Pulses appear to have survived recent frost

Canada’s pulse crops not only weathered the killing frost of the May long weekend, they are thriving, according to one of the country’s largest lentil processors.

Simpson Seeds is headquartered in Moose Jaw, Sask., which was the epicentre of a widespread frost that delivered freezing temperatures right across the prairie region.

The thermometer dipped to -7 C on chief executive officer Greg Simpson’s farm during the early morning hours of May 18.

Temperatures remained below zero for at least six hours but after inspecting some pea and lentil fields the night of May 20, he is confident there was no damage.

“They don’t look like they are impacted or killed by frost,” said Simpson.

His assumption is that if pulse crops survived in the epicentre of the frost event, they should be fine elsewhere throughout the Prairies.

“As a general statement, I think our lentil crop survived and we’re off and running,” he said.

In fact, the warm weather that followed the frost event has been ideal for crop development, with temperatures exceeding 20 C for much of the following week.

“For lentils, dry and warm is perfect. I mean, that’s exactly the environment they thrive in,” said Simpson.

“It’s just perfect for the crop to emerge.”

He believes a number of factors contributed to lentils surviving what could have been a killing frost.

The warm weather leading up to the frost event boosted soil temperatures, providing “a zone of additional warmth” for the seedlings. And then it turned cool a couple of days prior to the frost.

“That helped climatize or harden the crop somewhat in preparation for that cold weather,” said Simpson.

There was also very little wind, which allowed some of the warmth to come out of the ground.

Lentils also have an inbred tolerance to frost. He knows of one U.S. variety that came over from Greece in the 1970s that can withstand -23 C temperatures with no snow cover at the seedling stage of development.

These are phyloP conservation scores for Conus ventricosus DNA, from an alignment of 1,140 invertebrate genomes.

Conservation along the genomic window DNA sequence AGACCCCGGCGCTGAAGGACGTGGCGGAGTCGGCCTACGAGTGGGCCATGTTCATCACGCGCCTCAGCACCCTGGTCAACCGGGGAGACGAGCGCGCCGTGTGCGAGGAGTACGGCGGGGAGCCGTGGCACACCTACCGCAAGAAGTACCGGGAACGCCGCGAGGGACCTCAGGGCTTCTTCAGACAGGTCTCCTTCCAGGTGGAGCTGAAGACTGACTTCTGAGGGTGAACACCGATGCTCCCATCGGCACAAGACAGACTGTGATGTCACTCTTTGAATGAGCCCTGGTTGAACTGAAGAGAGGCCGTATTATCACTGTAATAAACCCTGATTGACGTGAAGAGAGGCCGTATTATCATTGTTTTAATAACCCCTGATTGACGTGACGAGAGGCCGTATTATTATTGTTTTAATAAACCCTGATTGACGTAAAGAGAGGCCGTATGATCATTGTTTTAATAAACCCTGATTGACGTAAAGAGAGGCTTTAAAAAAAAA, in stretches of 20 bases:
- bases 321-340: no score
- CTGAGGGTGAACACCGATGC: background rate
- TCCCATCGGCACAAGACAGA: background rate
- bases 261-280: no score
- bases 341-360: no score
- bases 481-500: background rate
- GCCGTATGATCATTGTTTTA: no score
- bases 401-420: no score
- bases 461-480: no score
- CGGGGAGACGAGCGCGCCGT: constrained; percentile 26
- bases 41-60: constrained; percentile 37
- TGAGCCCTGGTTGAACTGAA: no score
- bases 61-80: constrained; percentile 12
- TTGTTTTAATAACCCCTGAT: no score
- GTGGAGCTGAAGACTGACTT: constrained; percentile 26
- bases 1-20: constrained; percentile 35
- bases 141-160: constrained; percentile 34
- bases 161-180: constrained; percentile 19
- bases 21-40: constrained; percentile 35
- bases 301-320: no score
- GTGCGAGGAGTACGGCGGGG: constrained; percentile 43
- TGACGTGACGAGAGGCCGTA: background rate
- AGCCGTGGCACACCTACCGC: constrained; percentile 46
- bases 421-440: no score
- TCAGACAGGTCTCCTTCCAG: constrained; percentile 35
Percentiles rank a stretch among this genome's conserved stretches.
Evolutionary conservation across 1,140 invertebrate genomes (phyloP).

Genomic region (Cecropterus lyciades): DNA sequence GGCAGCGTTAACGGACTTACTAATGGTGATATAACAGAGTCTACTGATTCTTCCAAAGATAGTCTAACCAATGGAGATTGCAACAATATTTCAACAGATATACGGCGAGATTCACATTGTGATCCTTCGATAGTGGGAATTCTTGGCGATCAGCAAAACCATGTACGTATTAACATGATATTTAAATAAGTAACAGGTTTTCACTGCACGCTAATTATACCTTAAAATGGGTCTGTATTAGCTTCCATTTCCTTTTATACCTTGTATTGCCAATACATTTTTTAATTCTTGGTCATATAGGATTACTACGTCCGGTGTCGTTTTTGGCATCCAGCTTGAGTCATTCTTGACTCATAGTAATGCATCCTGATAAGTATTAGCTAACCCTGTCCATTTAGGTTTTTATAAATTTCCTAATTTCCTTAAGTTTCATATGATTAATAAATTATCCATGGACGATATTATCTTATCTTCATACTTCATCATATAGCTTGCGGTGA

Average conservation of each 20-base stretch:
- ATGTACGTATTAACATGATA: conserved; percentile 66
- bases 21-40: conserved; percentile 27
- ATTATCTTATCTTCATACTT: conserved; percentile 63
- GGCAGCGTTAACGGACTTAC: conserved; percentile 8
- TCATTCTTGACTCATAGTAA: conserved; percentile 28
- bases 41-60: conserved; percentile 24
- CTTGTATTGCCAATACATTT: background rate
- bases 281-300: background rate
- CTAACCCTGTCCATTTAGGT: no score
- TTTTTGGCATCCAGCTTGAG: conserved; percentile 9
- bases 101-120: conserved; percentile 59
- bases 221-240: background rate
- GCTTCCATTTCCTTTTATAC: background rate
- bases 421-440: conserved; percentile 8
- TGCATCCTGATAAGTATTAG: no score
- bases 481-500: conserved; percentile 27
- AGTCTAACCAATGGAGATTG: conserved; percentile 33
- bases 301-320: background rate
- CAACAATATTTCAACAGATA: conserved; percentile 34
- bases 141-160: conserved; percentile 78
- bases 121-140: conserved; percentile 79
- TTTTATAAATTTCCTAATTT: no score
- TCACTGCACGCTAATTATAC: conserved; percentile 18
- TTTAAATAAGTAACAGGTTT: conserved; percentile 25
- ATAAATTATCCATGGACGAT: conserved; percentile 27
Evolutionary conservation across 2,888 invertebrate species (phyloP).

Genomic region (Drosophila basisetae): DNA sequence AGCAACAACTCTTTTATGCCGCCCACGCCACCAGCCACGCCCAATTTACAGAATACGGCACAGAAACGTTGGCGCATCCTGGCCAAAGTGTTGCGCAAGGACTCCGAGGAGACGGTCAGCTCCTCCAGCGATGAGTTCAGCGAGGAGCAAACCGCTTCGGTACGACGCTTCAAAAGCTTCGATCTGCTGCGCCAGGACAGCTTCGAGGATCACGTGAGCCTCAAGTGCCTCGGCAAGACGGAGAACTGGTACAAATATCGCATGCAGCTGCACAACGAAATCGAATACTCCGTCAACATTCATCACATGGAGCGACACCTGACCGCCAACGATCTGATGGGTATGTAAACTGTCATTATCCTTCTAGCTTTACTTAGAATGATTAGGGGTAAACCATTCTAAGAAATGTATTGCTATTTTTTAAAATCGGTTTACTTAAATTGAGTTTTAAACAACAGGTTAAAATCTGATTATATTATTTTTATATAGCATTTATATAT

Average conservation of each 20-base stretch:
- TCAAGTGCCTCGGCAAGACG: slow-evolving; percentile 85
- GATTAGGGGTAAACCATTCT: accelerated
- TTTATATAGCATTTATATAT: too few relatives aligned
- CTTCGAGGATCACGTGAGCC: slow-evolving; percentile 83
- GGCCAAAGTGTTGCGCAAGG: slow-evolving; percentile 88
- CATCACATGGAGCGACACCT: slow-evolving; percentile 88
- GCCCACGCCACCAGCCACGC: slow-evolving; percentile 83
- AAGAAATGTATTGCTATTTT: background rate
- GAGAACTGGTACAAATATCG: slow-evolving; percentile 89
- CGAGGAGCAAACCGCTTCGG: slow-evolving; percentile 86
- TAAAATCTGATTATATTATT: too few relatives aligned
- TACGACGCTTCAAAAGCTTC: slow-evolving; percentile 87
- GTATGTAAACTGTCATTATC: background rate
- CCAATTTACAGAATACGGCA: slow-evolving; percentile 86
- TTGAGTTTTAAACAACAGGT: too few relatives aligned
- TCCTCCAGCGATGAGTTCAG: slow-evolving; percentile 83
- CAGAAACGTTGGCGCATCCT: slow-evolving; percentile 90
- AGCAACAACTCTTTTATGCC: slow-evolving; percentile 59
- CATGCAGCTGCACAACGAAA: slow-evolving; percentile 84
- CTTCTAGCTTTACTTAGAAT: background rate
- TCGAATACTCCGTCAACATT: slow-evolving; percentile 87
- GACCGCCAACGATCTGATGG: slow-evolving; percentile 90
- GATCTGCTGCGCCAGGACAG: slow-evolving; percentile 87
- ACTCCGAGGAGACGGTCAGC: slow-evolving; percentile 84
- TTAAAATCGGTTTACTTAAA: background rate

.  The arrow points on the sub-soil node where the lentil seedling can regrow from. | Photo courtesy Greg Simpson

The arrow points on the sub-soil node where the lentil seedling can regrow from. | Photo courtesy Greg Simpson

Even if lentil seedlings are destroyed above ground, there is a subsoil node that will allow the plant to regrow, so producers should be wary about reseeding.

The upshot is that Simpson is still anticipating a big crop of lentils to meet what is expected to be strong international demand for the crop.

He believes growers planted 3.75 million acres of the crop, which is well above Statistics Canada’s 3.35 million acre estimate. Simpson said Statistics Canada’s report came out before the spring price rally in lentils.

“When you have a spring guaranteed price for 30 cents a pound, who wouldn’t want to grow lentils?” he said.

“If there was more seed available, we could have planted four million acres, but I don’t think we had the seed available because the phone was ringing off the hook here for planting seed. They just couldn’t find it.”

Simpson said growers who are still interested in planting lentils this year might want to consider Spanish brown lentils, which pay a guaranteed 35 cents per pound for No. 1 grade.

He is forecasting 3.9 million acres of peas, comprising three million acres of yellows and 870,000 acres of greens. That is pretty much in line with Statistics Canada’s 3.83 million acre estimate.

Contact sean.pratt@producer.com

About the author



Stories from our other publications